It’s the same with poetry. There is a sweet spot. And it’s poetry that hits that spot that I enjoy the most and am drawn towards. There is enough on a first reading to encourage me to return, and return again and again. I’m trusting the poet to take me somewhere. My reading of the poem is the poetry. I bring my own context to bear on the poem, my own experience, interpreting its metaphors in my own way. In this way, I think of a poem as a lens, enabling me to see better something that I recognise - a memory, a feeling, a thought - bringing it more sharply into focus - or, if the poet is really clever, allowing me to see it in a whole new, more vivid way.

I heard Wendy Cope read some of her poetry yesterday afternoon. There was an impressive turnout of people. It was a very appreciative audience. She’s a popular poet, and for good reason. Her poems are often funny and pithy and they also - shock, horror - scan and rhyme with a wonderful rhythm. She has endured quite a bit of flak from the poetry ‘establishment’ for not being sufficiently high-brow. Rhyming isn’t fashionable. One has to suspect that the ‘proper’ poets are jealous of her popularity, hard-won though that was. It took many, many years of trying before she finally became published. 

Wendy said in a question and answer session that she writes poetry because she cannot not write poetry. She has no choice. I think all writers feel that same raw impulse. We write because there is no choice. It’s how we make sense of ourselves and the world around us.

I’m writing a story at the moment. The central character is a poet. I gave her these lines today. It seems appropriate to give her a platform here. I never quite know where these speeches come from.

“There are people who naturally float on the sea of life, and people who naturally sink. If you’re lucky enough to be a floater then it’s easy. You can drift along and simply have a good time. There’ll be ups and downs, of course, but no real worries. On the other hand, if you’re a sinker, like myself, you have no choice but to keep swimming, to avoid drowning. Stop swimming, and you go under. Swimming is a metaphor, of course. For writing.”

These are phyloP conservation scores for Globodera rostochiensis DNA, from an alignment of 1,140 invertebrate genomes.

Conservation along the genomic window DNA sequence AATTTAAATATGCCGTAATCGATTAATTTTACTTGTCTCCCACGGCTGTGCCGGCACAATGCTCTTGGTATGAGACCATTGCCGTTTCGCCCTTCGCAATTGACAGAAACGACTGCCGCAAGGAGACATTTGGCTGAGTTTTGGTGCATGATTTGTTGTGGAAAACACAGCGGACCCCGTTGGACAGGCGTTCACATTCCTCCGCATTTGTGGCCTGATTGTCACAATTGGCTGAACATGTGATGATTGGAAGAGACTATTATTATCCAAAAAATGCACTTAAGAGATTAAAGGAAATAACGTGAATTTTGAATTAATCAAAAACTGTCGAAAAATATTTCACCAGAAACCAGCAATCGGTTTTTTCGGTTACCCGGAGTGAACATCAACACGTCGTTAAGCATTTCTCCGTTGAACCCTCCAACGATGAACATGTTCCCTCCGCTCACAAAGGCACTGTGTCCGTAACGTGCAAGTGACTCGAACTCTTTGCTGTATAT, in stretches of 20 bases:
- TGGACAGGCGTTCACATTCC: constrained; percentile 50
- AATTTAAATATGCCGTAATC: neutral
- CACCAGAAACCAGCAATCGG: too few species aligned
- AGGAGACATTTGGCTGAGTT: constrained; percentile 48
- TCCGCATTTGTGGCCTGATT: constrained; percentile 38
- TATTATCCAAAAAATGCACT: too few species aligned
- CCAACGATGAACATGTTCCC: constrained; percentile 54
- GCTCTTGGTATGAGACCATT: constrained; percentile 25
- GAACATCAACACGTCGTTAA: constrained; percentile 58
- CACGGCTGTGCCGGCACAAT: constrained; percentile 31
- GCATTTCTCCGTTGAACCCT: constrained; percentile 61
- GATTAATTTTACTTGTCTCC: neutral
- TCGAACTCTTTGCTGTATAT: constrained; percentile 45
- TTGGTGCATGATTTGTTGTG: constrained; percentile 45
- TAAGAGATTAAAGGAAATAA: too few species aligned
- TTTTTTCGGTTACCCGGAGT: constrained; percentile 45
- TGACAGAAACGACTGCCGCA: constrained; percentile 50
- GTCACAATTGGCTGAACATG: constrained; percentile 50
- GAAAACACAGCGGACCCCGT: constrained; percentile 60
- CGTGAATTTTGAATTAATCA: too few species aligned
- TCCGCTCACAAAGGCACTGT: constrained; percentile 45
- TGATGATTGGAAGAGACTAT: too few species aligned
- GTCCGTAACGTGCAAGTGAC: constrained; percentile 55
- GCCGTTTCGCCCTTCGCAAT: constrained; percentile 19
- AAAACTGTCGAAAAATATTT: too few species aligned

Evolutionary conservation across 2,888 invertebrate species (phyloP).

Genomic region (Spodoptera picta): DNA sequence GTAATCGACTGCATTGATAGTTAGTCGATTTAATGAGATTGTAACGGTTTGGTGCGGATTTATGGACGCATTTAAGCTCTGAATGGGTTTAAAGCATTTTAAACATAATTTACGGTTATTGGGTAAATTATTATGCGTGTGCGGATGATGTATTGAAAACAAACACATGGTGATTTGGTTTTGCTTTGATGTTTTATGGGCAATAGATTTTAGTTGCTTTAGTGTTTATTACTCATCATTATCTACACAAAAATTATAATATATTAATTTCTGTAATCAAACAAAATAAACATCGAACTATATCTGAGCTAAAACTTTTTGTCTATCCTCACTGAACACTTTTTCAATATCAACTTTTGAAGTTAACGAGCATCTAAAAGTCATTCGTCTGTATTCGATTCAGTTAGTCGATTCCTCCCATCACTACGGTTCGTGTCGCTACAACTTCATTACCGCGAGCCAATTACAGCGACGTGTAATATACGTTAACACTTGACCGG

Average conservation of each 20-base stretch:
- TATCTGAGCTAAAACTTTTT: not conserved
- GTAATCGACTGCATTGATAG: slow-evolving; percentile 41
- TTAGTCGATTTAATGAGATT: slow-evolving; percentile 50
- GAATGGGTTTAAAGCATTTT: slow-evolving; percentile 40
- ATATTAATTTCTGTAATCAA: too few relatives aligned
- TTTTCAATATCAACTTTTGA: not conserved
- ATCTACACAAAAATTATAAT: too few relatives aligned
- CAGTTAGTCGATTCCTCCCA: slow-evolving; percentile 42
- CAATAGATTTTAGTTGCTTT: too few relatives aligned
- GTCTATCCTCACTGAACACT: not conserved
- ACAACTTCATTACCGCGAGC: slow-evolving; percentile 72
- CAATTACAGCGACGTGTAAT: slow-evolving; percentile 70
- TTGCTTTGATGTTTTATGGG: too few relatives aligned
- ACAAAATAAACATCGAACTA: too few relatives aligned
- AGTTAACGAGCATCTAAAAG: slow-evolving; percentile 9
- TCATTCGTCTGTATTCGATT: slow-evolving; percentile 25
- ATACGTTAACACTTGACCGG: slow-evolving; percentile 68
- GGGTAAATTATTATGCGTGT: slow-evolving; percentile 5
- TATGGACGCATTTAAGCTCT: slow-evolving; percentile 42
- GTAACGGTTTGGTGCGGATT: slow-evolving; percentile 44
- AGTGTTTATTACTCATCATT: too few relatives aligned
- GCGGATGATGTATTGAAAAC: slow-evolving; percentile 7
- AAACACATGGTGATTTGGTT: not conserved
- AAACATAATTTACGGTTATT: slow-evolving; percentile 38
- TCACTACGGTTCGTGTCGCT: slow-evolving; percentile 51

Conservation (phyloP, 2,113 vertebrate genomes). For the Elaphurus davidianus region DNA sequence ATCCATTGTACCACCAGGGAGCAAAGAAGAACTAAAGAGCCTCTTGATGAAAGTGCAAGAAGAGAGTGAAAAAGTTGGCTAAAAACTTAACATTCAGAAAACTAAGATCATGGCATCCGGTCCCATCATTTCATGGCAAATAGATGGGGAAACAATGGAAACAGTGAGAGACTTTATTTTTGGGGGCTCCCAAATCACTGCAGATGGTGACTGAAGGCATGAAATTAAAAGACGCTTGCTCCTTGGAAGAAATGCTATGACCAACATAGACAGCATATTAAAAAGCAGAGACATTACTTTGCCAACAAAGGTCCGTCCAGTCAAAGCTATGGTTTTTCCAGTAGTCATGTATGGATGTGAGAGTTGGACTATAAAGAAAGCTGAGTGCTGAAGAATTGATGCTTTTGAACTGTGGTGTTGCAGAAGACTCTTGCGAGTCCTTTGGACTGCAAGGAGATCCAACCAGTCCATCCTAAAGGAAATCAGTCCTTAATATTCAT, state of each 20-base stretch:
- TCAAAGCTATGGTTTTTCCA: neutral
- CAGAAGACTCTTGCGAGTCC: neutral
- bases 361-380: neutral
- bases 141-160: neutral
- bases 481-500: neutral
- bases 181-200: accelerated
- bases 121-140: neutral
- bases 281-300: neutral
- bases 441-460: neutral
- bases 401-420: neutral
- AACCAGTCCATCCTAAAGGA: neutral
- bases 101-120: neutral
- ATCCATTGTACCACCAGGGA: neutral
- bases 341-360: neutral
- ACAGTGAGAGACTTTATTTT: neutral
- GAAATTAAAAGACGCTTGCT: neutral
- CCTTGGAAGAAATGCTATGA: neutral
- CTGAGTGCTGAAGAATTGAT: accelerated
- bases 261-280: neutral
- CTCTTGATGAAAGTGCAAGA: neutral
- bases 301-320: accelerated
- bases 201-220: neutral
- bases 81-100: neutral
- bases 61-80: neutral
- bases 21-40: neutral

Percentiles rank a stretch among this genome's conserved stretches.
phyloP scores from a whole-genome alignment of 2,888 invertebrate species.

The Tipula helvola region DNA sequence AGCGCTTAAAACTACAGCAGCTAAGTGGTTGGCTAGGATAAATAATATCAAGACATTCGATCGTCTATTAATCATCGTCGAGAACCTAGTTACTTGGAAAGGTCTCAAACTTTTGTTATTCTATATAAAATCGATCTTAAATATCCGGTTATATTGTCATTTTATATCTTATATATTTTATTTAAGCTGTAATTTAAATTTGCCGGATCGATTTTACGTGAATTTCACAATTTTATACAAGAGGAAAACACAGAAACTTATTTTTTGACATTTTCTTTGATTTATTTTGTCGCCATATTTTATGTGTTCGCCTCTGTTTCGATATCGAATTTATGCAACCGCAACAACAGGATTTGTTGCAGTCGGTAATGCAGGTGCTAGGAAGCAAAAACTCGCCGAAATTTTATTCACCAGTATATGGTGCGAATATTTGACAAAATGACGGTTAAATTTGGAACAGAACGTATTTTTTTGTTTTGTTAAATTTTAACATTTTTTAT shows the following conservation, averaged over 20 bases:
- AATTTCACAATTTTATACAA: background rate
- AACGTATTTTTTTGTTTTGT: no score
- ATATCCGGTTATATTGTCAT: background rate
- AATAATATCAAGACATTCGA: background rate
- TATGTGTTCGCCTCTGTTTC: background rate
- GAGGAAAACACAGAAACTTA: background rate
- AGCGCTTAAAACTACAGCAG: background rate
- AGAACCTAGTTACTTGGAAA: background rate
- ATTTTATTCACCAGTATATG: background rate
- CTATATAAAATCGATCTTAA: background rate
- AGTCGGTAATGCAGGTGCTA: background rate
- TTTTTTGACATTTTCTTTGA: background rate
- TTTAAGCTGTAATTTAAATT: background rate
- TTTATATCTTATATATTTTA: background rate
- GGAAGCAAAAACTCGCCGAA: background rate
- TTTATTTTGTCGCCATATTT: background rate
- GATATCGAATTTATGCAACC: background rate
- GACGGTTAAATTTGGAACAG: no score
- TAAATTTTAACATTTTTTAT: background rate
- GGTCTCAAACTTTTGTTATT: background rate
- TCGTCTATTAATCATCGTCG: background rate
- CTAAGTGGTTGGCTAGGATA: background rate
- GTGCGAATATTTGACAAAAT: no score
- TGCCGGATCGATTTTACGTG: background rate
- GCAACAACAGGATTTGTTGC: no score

I don’t think it’s ever been clear how to define a poem. As flash fiction - fiction of very short length, sometimes just a hundred words, less even - becomes more and more popular, the distinction between a poem and a short story is breaking down. There often isn’t one other than the way it’s laid out on the page. A story can be presented as a poem. A poem can be presented as a story. It’s odd to think there can be no difference other than the typography.

It seems to me that poetry is no more than storytelling presented in a way that gives space for the words and lines to breathe. And that’s exactly why poetry and storytelling are so important. When we read a poem or a story we are taking a breather from our regular world and trusting a poet or a writer to take us somewhere else, to invite us to imagine and feel things outside our normal sphere of activity, but things that will nonetheless inform our everyday experience, to help us to understand our humanity. A little bit better at least. Hopefully.